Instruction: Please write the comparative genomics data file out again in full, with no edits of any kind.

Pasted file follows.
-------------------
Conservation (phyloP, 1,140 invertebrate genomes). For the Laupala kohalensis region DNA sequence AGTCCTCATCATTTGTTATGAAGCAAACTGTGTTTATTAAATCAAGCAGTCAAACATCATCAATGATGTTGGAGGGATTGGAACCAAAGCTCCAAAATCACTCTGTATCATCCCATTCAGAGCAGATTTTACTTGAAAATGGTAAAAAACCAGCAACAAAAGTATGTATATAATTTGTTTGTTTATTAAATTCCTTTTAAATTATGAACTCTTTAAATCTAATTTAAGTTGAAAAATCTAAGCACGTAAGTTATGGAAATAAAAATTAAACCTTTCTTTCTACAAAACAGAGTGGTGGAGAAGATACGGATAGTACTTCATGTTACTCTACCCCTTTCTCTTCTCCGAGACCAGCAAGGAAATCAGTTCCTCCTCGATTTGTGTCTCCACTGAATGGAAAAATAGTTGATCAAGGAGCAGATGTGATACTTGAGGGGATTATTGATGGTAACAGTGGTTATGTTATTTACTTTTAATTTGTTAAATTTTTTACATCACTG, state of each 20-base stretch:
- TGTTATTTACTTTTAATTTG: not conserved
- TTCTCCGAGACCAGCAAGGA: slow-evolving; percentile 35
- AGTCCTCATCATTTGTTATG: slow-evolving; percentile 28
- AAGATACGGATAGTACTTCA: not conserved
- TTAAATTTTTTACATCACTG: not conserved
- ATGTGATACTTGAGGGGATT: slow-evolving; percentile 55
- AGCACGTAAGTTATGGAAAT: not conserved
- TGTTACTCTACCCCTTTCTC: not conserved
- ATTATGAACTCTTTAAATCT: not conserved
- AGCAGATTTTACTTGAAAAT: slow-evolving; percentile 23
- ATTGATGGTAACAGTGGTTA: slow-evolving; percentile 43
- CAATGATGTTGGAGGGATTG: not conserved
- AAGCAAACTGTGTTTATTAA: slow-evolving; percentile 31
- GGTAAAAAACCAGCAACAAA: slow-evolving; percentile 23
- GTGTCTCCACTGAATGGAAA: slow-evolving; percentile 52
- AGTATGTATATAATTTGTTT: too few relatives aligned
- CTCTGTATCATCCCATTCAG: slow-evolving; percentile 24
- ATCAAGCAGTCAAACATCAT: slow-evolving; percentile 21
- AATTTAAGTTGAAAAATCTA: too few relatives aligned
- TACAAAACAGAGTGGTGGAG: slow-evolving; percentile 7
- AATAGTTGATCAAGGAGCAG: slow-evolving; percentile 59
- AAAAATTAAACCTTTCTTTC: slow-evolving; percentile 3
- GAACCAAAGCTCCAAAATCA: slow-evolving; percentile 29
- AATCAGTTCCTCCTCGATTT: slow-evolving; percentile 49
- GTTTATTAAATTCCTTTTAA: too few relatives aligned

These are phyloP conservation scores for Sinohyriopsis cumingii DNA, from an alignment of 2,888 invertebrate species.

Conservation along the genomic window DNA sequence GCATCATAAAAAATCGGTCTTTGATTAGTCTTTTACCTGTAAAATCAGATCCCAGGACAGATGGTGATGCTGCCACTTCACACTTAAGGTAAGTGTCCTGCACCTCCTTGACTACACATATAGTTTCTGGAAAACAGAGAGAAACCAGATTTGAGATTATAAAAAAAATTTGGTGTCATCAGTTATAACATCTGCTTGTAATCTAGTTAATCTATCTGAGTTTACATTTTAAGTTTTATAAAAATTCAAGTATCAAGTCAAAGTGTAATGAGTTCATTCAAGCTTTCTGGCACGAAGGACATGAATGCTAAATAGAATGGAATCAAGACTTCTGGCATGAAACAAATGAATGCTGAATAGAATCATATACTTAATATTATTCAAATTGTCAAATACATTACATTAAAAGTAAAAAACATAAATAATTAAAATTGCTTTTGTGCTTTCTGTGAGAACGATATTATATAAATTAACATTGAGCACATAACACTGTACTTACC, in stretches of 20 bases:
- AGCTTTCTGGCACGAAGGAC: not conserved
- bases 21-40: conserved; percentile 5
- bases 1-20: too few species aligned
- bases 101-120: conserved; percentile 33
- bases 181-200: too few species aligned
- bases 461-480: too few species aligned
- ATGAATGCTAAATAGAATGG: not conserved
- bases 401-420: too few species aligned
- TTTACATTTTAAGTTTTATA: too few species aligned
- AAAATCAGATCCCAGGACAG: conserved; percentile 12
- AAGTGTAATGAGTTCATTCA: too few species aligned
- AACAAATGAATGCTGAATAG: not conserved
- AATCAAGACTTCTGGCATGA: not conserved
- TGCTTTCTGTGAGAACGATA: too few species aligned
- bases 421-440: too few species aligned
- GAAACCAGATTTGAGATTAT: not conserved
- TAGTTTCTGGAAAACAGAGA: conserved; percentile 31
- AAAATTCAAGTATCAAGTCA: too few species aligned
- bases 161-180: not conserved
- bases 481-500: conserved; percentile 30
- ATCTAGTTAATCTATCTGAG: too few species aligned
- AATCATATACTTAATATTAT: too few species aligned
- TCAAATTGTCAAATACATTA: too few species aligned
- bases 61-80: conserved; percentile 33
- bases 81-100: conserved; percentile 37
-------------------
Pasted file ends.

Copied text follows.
Conservation (phyloP, 1,140 invertebrate genomes). For the Laupala kohalensis region DNA sequence AGTCCTCATCATTTGTTATGAAGCAAACTGTGTTTATTAAATCAAGCAGTCAAACATCATCAATGATGTTGGAGGGATTGGAACCAAAGCTCCAAAATCACTCTGTATCATCCCATTCAGAGCAGATTTTACTTGAAAATGGTAAAAAACCAGCAACAAAAGTATGTATATAATTTGTTTGTTTATTAAATTCCTTTTAAATTATGAACTCTTTAAATCTAATTTAAGTTGAAAAATCTAAGCACGTAAGTTATGGAAATAAAAATTAAACCTTTCTTTCTACAAAACAGAGTGGTGGAGAAGATACGGATAGTACTTCATGTTACTCTACCCCTTTCTCTTCTCCGAGACCAGCAAGGAAATCAGTTCCTCCTCGATTTGTGTCTCCACTGAATGGAAAAATAGTTGATCAAGGAGCAGATGTGATACTTGAGGGGATTATTGATGGTAACAGTGGTTATGTTATTTACTTTTAATTTGTTAAATTTTTTACATCACTG, state of each 20-base stretch:
- TGTTATTTACTTTTAATTTG: not conserved
- TTCTCCGAGACCAGCAAGGA: slow-evolving; percentile 35
- AGTCCTCATCATTTGTTATG: slow-evolving; percentile 28
- AAGATACGGATAGTACTTCA: not conserved
- TTAAATTTTTTACATCACTG: not conserved
- ATGTGATACTTGAGGGGATT: slow-evolving; percentile 55
- AGCACGTAAGTTATGGAAAT: not conserved
- TGTTACTCTACCCCTTTCTC: not conserved
- ATTATGAACTCTTTAAATCT: not conserved
- AGCAGATTTTACTTGAAAAT: slow-evolving; percentile 23
- ATTGATGGTAACAGTGGTTA: slow-evolving; percentile 43
- CAATGATGTTGGAGGGATTG: not conserved
- AAGCAAACTGTGTTTATTAA: slow-evolving; percentile 31
- GGTAAAAAACCAGCAACAAA: slow-evolving; percentile 23
- GTGTCTCCACTGAATGGAAA: slow-evolving; percentile 52
- AGTATGTATATAATTTGTTT: too few relatives aligned
- CTCTGTATCATCCCATTCAG: slow-evolving; percentile 24
- ATCAAGCAGTCAAACATCAT: slow-evolving; percentile 21
- AATTTAAGTTGAAAAATCTA: too few relatives aligned
- TACAAAACAGAGTGGTGGAG: slow-evolving; percentile 7
- AATAGTTGATCAAGGAGCAG: slow-evolving; percentile 59
- AAAAATTAAACCTTTCTTTC: slow-evolving; percentile 3
- GAACCAAAGCTCCAAAATCA: slow-evolving; percentile 29
- AATCAGTTCCTCCTCGATTT: slow-evolving; percentile 49
- GTTTATTAAATTCCTTTTAA: too few relatives aligned

These are phyloP conservation scores for Sinohyriopsis cumingii DNA, from an alignment of 2,888 invertebrate species.

Conservation along the genomic window DNA sequence GCATCATAAAAAATCGGTCTTTGATTAGTCTTTTACCTGTAAAATCAGATCCCAGGACAGATGGTGATGCTGCCACTTCACACTTAAGGTAAGTGTCCTGCACCTCCTTGACTACACATATAGTTTCTGGAAAACAGAGAGAAACCAGATTTGAGATTATAAAAAAAATTTGGTGTCATCAGTTATAACATCTGCTTGTAATCTAGTTAATCTATCTGAGTTTACATTTTAAGTTTTATAAAAATTCAAGTATCAAGTCAAAGTGTAATGAGTTCATTCAAGCTTTCTGGCACGAAGGACATGAATGCTAAATAGAATGGAATCAAGACTTCTGGCATGAAACAAATGAATGCTGAATAGAATCATATACTTAATATTATTCAAATTGTCAAATACATTACATTAAAAGTAAAAAACATAAATAATTAAAATTGCTTTTGTGCTTTCTGTGAGAACGATATTATATAAATTAACATTGAGCACATAACACTGTACTTACC, in stretches of 20 bases:
- AGCTTTCTGGCACGAAGGAC: not conserved
- bases 21-40: conserved; percentile 5
- bases 1-20: too few species aligned
- bases 101-120: conserved; percentile 33
- bases 181-200: too few species aligned
- bases 461-480: too few species aligned
- ATGAATGCTAAATAGAATGG: not conserved
- bases 401-420: too few species aligned
- TTTACATTTTAAGTTTTATA: too few species aligned
- AAAATCAGATCCCAGGACAG: conserved; percentile 12
- AAGTGTAATGAGTTCATTCA: too few species aligned
- AACAAATGAATGCTGAATAG: not conserved
- AATCAAGACTTCTGGCATGA: not conserved
- TGCTTTCTGTGAGAACGATA: too few species aligned
- bases 421-440: too few species aligned
- GAAACCAGATTTGAGATTAT: not conserved
- TAGTTTCTGGAAAACAGAGA: conserved; percentile 31
- AAAATTCAAGTATCAAGTCA: too few species aligned
- bases 161-180: not conserved
- bases 481-500: conserved; percentile 30
- ATCTAGTTAATCTATCTGAG: too few species aligned
- AATCATATACTTAATATTAT: too few species aligned
- TCAAATTGTCAAATACATTA: too few species aligned
- bases 61-80: conserved; percentile 33
- bases 81-100: conserved; percentile 37